Prior to issuing the 2006 regulations, the Service evaluated the impact of the oil and gas industry on polar bears and walrus. With respect to bears, it found that past interaction has been " minimal." Most industry activity is conducted on land, away from the ice floes that polar bears prefer. Therefore, most encounters are only short-term behavioral disturbances. It is unlikely that oil and gas activities will physically obstruct or impede polar bear movement. Since 1993, there have been no bears killed by industrial activities.

Nevertheless, from 1993 to 2004, there were more than 700 sightings of polar bears related to industrial activities. More recently, sightings have increased. Production facilities may negatively affect denning females, with industrial noise causing females to abandon their dens prematurely and endanger their offspring. However, industrial noise-producing activity may need to be very close to the den to cause such a response, and bears may even acclimate to such noises. The Service found that the impact would likely be consistent with that during previous periods of regulation. The impact would be negligible.

With respect to walrus, the Service also predicted that the impact would be negligible. Walrus are uncommon in the Beaufort Sea. Between 1993 and 2004, only nine were observed in the area, and there is no evidence that a walrus has been injured directly during an interaction with the oil and gas industry.

Pursuant to the National Environmental Policy Act, and before issuing the final 2006 regulations, the Service produced an environmental assessment but not an environmental impact statement. The purpose of the Service's EA in this context was not to evaluate " the impact of industry on polar bears and Pacific walrus" -the regulations themselves serve that purpose-but rather to " evaluate [ ] the impact of issuing incidental take regulations" as opposed to permitting industrial activities in the absence of such regulation. With this understanding, and based on the same information, the Service concluded that the incidental take regulation was likely to have no significant impact on the populations, recruitment, or survival of polar bears and walrus in the Beaufort Sea region. The EA acknowledged that climate change could affect the degree of impact on polar bears, but resolved that the magnitude of this effect was unclear.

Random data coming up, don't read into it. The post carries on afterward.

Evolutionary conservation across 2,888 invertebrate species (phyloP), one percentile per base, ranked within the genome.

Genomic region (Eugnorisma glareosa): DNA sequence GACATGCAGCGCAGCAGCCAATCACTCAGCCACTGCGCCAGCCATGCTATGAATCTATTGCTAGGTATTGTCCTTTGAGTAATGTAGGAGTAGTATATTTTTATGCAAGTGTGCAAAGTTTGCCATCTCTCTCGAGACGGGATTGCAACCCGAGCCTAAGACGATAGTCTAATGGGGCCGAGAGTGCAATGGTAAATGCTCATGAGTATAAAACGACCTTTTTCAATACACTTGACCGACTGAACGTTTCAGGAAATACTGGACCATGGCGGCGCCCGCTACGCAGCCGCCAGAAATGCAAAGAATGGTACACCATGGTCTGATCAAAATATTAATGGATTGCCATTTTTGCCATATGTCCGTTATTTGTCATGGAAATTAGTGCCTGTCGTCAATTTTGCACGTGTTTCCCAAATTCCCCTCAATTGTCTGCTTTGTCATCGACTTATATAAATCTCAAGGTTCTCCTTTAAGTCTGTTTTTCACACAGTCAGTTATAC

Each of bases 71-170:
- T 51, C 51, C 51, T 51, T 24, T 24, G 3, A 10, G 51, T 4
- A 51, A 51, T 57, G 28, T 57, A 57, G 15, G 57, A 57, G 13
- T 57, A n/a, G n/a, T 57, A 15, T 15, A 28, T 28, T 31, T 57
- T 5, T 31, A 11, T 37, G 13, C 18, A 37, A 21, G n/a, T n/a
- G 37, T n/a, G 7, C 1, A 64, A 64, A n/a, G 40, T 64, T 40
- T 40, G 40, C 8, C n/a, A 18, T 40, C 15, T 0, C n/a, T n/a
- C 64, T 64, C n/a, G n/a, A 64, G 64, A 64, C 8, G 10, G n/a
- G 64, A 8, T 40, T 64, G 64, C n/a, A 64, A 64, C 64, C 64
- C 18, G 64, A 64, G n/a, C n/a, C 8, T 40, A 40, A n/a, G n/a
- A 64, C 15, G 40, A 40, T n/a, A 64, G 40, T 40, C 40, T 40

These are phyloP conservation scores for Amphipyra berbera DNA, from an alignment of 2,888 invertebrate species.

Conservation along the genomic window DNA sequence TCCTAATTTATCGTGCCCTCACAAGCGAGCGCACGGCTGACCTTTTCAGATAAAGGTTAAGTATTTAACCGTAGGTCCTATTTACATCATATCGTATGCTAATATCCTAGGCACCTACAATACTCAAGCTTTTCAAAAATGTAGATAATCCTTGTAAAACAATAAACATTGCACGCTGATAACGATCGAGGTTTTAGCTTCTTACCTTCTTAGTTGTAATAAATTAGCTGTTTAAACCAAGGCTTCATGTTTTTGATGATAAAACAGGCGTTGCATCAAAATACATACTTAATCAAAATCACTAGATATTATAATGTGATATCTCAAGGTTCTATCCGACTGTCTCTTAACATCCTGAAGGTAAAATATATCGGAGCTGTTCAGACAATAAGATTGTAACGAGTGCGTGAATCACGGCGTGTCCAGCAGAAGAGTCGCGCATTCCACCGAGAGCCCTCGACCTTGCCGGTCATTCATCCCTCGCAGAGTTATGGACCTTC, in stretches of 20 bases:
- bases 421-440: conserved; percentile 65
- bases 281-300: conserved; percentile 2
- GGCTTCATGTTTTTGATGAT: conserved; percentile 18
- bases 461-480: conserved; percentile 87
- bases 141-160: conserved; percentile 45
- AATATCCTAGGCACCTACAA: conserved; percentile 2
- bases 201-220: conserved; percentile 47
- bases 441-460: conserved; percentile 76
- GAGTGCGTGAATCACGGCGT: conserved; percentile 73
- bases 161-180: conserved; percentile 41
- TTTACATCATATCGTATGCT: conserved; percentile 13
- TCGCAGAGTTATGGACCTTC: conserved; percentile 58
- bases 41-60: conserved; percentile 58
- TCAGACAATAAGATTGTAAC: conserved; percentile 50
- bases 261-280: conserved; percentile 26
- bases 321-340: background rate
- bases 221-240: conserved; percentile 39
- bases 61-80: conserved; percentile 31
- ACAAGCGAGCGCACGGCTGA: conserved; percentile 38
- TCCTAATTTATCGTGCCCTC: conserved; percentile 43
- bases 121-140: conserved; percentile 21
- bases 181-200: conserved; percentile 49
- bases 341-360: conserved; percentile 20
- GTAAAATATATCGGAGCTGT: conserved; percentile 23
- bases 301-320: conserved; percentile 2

Plaintiff Center for Biological Diversity is an organization devoted to protecting the habitat of endangered species. Plaintiff Pacific Environment is a similar organization. Their members have viewed polar bears and walrus in the region, enjoy doing so, and have plans to return. In February 2007, the Center, along with Pacific Environment, filed this action alleging that the Service regulations violate the MMPA and NEPA. Venue was transferred to the District of Alaska.

Following counter motions for summary judgment and briefing on the...